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Architected Graphical Lists

IP.com Disclosure Number: IPCOM000034768D
Original Publication Date: 1989-Apr-01
Included in the Prior Art Database: 2005-Jan-27
Document File: 1 page(s) / 12K

Publishing Venue

IBM

Related People

Franklin, SM: AUTHOR [+2]

Abstract

This article describes a method of maintaining and manipulating a graphical list in the OS/2 Presentation Manager environment. Often, an application lists a group of objects in a graphical format, providing one picture for each item in the list. The Presentation Manager provides list facilities that allow applications to furnish bit image graphics to represent a list item. If the drawings are more complex, the list facility does not store the graphics, although it may notify the application to draw complex graphics in real time on behalf of the list facility. In either case, the list facility must also maintain a linked list of data describing the logical ordering of the discrete graphical objects.

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Architected Graphical Lists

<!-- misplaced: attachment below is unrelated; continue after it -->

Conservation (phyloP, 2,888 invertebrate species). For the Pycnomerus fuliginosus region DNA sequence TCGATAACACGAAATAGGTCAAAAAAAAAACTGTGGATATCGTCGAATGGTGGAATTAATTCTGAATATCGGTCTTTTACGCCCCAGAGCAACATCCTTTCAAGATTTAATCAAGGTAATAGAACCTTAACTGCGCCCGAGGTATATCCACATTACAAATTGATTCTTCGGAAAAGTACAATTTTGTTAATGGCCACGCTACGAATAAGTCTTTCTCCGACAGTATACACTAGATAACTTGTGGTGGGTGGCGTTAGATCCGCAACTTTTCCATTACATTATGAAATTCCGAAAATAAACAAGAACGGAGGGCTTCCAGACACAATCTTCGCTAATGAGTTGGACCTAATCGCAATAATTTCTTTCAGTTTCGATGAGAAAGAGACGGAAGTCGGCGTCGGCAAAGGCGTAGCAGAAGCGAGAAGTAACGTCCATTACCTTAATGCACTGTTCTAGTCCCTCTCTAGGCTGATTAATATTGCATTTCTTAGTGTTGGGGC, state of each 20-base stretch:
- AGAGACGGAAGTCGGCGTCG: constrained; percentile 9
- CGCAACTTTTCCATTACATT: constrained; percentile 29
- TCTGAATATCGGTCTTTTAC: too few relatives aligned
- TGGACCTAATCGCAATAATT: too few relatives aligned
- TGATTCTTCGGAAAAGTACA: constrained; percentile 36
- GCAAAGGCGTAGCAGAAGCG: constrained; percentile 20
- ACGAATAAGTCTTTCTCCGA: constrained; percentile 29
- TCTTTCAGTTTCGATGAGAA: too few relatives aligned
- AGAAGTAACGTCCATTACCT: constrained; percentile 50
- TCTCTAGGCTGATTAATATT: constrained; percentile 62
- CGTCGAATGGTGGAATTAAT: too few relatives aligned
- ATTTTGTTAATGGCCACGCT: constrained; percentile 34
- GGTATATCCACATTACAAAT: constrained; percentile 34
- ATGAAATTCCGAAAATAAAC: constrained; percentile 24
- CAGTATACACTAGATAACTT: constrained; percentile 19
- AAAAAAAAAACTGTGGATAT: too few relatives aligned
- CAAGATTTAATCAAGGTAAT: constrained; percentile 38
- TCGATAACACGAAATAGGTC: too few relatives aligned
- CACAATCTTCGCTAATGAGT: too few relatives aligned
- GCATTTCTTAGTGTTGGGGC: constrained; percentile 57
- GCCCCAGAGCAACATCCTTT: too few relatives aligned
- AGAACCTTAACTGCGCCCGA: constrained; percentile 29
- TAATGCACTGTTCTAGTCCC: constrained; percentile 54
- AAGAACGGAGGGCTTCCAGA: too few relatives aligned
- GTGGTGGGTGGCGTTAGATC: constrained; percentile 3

This article describes a method of maintaining and manipulating a graphical list in the OS/2 Presentation Manager environment. Often, an application lists a group of objects in a graphical format, providing one picture for each item in the list. The Presentation Manager provides list facilities that allow applications to furnish bit image graphics to represent a list item. If the drawings are more complex, the list facility does not store the graphics, although it may notify the application to draw complex graphics in real time on behalf of the list facility. In either case, the list facility must also maintain a linked list of data describing the logical ordering of the discrete graphical objects. This process may be simplified by using the Presentation Manager's Graphical Programming Interface (GPI) constructs to maintain the graphical list. Presentation Manager allows applications to group GPI drawing requests in graphical segments. Multiple segments may be linked together in a segment chain, providing a logical ordering of the graphical objects. If a list facility maintains its graphical list using this architected graphical structure, it may store more complex pictures, requiring the application to furnish the graphical information only once when the list is initialized. There is no need for the application to draw the picture in real time every time the list is altered. Since the segment chain provides a logical ordering of the g...